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World Immunization Week: 9 Malaria Complications You Need To Be Aware Of

| Reviewed By Arya Krishnan

According to a 2017 WHO report, India ranks fourth in infections and deaths caused by malaria. Malaria is a mosquito-borne disease and children, pregnant women and travellers are more prone to the disease.

The female Anopheles mosquito transfers Plasmodium parasites from its saliva into the person's blood, which enters the bloodstream and move up to the liver and start reproducing [1]. As malaria is transmitted by blood, it can also be transmitted through a transfusion, an organ transplant, and the use of shared syringes.

Some of the signs and symptoms of malaria are kidney failure, headache, diarrhoea, fatigue, body aches, fever, nausea and vomiting, sweating, seizures, shaking chills, anaemia and bloody stools [2].

It only takes a single mosquito bite for a person to be infected. The biggest risk factor for developing malaria is to live in or visit an infected zone. Poverty, lack of knowledge and no access to health care is primarily responsible for malaria deaths across the world [3][4].

In this article, we have listed some of the severe malaria complications as part of World Immunization Week. Observed from 24 April to 30 April, World Immunization Week aims to promote the use of vaccines to protect people of all ages against disease [5].

The theme of World Immunization Week 2020 is #VaccinesWork for All and the campaign will focus on how vaccines and the people who develop, deliver and receive them are heroes by working to protect the health of everyone, everywhere.

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1. Cerebral Malaria

Cerebral malaria is a diffuse encephalopathy, that is, a disease of the brain that alters brain function or structure [6]. It can cause seizures and status epilepticus in people with severe malaria. In some cases, cerebral malaria can lead to paralysis. Cerebral malaria is the most common cause of death in patients suffering from malaria.

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2. Acute Respiratory Distress Syndrome (ARDS)

ARDS occurs when fluid builds up in the tiny air sacs called alveoli in your lungs. That is, ARDS causes the leakage of fluid into your lungs and affect your breathing. Malaria-associated acute respiratory distress syndrome or MA-ARDS is one of the most common complications caused by malaria and has a reported lethality rate of up to 80 per cent, despite anti-malarial treatment [7][8]. This complication causes respiratory distress/breathing problems.

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3. Convulsions

Convulsions can be associated with cerebral malaria [9]. Convulsions are described as a medical condition where body muscles contract and relax rapidly and repeatedly, resulting in uncontrolled actions of the body. In people with malaria, convulsions are more often a result of cerebral dysfunction [10].

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4. Hemolysis

The malarial parasite can destroy the red blood cells completely [11]. This can lead to hemolysis which is the rupture or destruction of the red blood cells (RBC). Sometimes the haemoglobin released by the damaged RBCs can enter the kidneys and can cause kidney failure [12].

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5. Electrolyte/Fluid Imbalance

Individuals affected by malaria can become salt deprived due to excessive loss of fluid through sweating or vomiting or due to its decreased intake [13]. Electrolyte disturbance is known to be the common complication in severe malaria, which also acts as an indicator for the severity of disease [14].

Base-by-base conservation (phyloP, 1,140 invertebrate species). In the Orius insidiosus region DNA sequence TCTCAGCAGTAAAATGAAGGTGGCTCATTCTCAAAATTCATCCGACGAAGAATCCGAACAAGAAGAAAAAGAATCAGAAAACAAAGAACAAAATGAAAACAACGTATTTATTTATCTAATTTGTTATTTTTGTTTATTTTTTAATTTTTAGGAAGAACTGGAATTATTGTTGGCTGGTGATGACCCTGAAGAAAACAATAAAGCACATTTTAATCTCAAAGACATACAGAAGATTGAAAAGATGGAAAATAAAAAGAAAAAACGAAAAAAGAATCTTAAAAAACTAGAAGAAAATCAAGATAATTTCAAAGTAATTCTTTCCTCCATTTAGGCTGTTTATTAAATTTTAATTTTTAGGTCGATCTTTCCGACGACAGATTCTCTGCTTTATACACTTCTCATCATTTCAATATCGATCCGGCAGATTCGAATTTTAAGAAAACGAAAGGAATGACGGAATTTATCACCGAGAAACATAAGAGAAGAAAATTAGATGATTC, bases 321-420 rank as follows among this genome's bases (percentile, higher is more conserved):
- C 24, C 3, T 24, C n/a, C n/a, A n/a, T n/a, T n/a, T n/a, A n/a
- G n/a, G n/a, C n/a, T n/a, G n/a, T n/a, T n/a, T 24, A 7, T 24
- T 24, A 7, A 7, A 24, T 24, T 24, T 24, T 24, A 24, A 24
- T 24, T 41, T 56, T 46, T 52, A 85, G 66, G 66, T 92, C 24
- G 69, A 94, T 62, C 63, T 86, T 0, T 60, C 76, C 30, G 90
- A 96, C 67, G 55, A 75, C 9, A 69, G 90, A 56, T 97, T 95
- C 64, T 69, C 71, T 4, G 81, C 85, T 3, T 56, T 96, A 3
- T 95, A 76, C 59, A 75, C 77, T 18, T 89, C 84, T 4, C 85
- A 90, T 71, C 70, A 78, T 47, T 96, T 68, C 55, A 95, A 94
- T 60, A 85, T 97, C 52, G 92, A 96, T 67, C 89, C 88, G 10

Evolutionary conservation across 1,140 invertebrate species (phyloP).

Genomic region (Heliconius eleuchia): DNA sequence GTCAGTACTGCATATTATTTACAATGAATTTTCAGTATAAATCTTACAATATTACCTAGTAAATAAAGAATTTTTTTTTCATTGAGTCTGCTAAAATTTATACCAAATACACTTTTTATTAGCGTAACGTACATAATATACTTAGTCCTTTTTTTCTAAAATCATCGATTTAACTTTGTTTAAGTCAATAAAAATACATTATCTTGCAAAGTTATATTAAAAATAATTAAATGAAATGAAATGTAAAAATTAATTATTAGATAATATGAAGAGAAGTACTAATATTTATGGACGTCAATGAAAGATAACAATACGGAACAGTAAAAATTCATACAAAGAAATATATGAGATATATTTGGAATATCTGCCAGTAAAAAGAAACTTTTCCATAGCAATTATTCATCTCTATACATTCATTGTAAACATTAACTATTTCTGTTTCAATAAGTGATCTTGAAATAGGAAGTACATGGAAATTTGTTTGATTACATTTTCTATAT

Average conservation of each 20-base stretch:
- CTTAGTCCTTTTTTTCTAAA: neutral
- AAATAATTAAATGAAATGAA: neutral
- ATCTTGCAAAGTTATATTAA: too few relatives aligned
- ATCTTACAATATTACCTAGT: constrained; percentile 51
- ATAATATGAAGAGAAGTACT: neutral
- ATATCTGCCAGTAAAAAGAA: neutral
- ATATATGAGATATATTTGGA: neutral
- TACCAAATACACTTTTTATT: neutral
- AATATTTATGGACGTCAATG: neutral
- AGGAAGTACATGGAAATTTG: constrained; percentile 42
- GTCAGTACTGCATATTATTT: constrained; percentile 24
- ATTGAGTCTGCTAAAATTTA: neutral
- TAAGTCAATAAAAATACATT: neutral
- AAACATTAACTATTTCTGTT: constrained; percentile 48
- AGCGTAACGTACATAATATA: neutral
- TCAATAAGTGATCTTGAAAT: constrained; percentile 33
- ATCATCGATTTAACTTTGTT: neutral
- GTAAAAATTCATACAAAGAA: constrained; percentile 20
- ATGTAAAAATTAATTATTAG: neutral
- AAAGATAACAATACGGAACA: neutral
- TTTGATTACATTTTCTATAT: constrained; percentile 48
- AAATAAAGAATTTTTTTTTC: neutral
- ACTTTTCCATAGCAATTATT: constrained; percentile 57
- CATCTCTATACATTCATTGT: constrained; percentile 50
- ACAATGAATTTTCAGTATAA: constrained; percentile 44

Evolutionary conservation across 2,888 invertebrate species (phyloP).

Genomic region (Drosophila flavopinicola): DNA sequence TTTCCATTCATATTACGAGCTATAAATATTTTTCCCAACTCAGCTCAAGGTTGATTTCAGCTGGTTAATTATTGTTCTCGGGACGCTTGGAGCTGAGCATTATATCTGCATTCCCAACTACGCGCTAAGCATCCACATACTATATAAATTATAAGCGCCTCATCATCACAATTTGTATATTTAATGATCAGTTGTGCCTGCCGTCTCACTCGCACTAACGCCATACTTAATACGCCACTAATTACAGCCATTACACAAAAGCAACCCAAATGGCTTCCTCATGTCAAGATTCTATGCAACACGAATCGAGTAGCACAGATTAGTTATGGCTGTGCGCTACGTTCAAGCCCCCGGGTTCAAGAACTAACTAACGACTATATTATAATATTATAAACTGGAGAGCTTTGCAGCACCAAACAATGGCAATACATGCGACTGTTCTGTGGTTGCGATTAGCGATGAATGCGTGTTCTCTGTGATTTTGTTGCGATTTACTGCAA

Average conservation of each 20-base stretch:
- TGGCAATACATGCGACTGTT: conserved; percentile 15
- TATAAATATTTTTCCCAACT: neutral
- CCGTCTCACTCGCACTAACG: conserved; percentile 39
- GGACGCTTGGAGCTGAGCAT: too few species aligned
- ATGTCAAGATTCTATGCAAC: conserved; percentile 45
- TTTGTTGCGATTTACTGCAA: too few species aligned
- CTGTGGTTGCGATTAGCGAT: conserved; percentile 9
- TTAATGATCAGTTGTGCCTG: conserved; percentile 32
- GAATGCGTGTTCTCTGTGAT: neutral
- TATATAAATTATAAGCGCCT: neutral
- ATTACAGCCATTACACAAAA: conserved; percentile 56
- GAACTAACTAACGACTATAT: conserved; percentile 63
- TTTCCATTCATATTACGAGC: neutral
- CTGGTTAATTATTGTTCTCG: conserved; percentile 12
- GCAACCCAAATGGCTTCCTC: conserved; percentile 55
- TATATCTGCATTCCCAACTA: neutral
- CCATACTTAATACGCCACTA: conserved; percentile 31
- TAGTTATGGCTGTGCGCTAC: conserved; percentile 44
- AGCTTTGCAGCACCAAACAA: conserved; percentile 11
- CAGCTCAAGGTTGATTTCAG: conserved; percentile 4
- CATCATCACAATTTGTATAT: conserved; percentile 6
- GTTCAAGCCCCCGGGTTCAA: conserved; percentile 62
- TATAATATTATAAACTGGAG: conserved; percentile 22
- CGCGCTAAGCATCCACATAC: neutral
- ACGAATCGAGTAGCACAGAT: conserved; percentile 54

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6. Blackwater Fever

Blackwater fever is a complication of malaria infection in which the red blood cells burst in the bloodstream, that is hemolysis, and causes the release of haemoglobin directly into the blood vessels and into the urine, leading to kidney failure [15].

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7. Splenic Rupture

The spleen produces antibodies against the malarial parasite, making it an important factor in the management of the infection [16]. Enlargement of the spleen in people who have recurrent cases of malaria is quite common. Splenic rupture can occur in patients with vivax malaria, especially when they develop abdominal pain or shock [17].

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8. Low Sugar Levels

One of the other major complications caused by malaria infection is low sugar levels. This happens as the malaria parasites dependent on glucose as a nutrient source [18].

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9. Acute Renal Failure (ARF)

Acute renal failure (ARF) is commonly reported in people with severe malaria infection [19]. Malarial ARF is commonly found in non-immune adults and older children with falciparum malaria.

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Tips To Prevent Malaria

There is no vaccine available to prevent malaria. However, you can consider the following steps to prevent the breeding of mosquitos [20]:

  • While sleeping or travelling to malaria-prone areas, use mosquito repellents.
  • Do not allow the water to stagnate near your house as they serve as the breeding ground for Anopheles mosquitoes.
  • Wear full-sleeve clothes to keep the mosquitoes away from biting you.
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On A Final Note…

People with malaria who receive treatment have a good long-term outlook. However, in the case of the development of the aforementioned complications, the outlook may not be as good. Talk to your doctor about long-term prevention and adopt preventive measures such as covering your skin in mosquito repellents and wearing full-sleeved clothes.

Arya KrishnanEmergency Medicine
MBBS
Arya Krishnan
Read more about: malaria parasite disease